Discussion topics

For class or group discussion: choose some of the topic suggestions below.

Married life

  1. The main characters in this novel are 20+ years down the road you are about to travel, and things are not going that well for them. What expectations do you have for your life? What are your views on marriage, family and the “comfortable life” in general? What do you hope your life will be like in twenty years or so?
  2. What future do you predict for David and Katie’s marriage?


David Grant’s new found “goodness” can be defined by stages. The stages can be labelled as follows.  

  • Give aways
  • Spare bedrooms
  • Reversal
  • Writing a book

Explain what is meant by each and give examples of what David does and assess the level of success of each (in the case of the last one, discuss how successful you think the book will be). Would you be willing to give some of your things away, give up room to a homeless person or try “reversal”? Give reasons for your answer.


About who we are

  1. Is it right to ask why some people get to live in beautiful houses with DVD players and unused spare rooms while others lie starving in the streets? Should we be expected to care about everyone else, and about people who are not as successful in life as we are?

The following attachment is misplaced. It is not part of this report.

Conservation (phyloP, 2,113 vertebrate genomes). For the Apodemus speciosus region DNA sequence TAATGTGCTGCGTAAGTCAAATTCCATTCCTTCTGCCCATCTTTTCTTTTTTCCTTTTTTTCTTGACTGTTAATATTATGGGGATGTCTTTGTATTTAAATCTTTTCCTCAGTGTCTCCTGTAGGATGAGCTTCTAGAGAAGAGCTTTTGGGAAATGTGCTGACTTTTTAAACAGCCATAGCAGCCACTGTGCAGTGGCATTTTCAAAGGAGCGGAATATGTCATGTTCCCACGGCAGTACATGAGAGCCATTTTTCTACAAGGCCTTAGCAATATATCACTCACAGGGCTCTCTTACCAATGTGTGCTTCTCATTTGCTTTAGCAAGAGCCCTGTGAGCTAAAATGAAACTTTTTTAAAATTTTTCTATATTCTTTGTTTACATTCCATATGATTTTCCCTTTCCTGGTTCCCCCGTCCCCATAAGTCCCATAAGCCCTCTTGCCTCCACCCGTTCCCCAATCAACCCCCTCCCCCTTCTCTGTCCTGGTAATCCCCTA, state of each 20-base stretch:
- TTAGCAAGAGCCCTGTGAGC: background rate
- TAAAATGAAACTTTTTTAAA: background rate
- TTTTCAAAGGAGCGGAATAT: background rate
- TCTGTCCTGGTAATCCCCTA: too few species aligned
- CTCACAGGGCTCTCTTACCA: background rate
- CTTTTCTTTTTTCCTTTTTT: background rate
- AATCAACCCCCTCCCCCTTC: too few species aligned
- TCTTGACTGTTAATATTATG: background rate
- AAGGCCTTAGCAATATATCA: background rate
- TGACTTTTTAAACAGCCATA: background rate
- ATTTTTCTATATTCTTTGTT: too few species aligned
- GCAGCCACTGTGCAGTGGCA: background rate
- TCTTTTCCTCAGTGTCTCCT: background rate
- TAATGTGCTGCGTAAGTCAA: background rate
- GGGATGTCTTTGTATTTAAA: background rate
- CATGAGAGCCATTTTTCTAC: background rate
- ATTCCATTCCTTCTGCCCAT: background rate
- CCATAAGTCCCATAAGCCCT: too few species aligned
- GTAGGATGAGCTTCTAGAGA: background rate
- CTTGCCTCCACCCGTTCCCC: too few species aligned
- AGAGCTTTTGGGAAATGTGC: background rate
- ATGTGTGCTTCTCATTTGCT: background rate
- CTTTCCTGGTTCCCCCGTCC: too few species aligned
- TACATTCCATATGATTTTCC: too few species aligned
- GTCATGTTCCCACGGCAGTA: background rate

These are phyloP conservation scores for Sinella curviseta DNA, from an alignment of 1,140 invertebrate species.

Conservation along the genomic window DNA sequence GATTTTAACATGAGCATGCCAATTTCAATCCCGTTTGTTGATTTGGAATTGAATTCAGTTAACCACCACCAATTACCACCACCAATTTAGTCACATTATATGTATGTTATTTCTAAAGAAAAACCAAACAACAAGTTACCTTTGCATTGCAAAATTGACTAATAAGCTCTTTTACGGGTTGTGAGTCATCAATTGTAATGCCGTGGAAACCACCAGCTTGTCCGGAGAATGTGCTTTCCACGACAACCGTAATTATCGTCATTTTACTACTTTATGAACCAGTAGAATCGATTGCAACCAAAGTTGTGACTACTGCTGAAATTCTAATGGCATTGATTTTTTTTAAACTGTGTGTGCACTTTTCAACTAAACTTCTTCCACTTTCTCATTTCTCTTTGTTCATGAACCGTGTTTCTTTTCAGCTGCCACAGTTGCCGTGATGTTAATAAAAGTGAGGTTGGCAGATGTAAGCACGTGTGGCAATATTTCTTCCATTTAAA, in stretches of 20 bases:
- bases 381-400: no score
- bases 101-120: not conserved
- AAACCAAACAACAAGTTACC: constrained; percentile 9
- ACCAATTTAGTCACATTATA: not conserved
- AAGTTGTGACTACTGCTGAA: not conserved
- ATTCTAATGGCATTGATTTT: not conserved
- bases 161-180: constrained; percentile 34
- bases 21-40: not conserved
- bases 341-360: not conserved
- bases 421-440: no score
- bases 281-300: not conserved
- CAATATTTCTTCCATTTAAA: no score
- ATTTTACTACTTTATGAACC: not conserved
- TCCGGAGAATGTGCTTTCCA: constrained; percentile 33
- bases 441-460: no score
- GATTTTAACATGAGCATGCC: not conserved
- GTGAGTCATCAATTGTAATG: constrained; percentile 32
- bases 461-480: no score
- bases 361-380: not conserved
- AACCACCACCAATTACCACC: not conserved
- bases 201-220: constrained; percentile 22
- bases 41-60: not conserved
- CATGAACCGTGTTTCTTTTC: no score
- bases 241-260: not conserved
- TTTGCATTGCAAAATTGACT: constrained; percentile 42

2. Does being good mean being boring?
  3. The author has said about the book: "It's about a woman whose husband has a spiritual conversion that drives her nuts." Is Katie a bad person because she goes “nuts”? Should she unconditionally welcome David’s efforts?


Essay questions

Write an analytical essay on one of the topics below.

  1. In what ways are the notions of what it means to be “good” explored in this novel?
  2. Discuss the role of "goodness" in the relationship between Katie and David. Do you think one of them is more “good” then the other?
  3. Discuss GoodNews’s statement that the "possessions game" is something that makes people "lazy and spoiled and uncaring".
  4. Is Katie’s desire for an opportunity to "rebuild myself from scratch" realistic?
  5. In what ways is it significant that the person in this novel with the most doubts about being good is a woman and mother?
  6. Why does the act of reading and listening to music become a matter of spiritual survival for Katie? She states, “Can I be a good person and spend that much money on overpriced consumer goods? I don't know. But I do know this: I'd be no good without them.” What does she mean by this?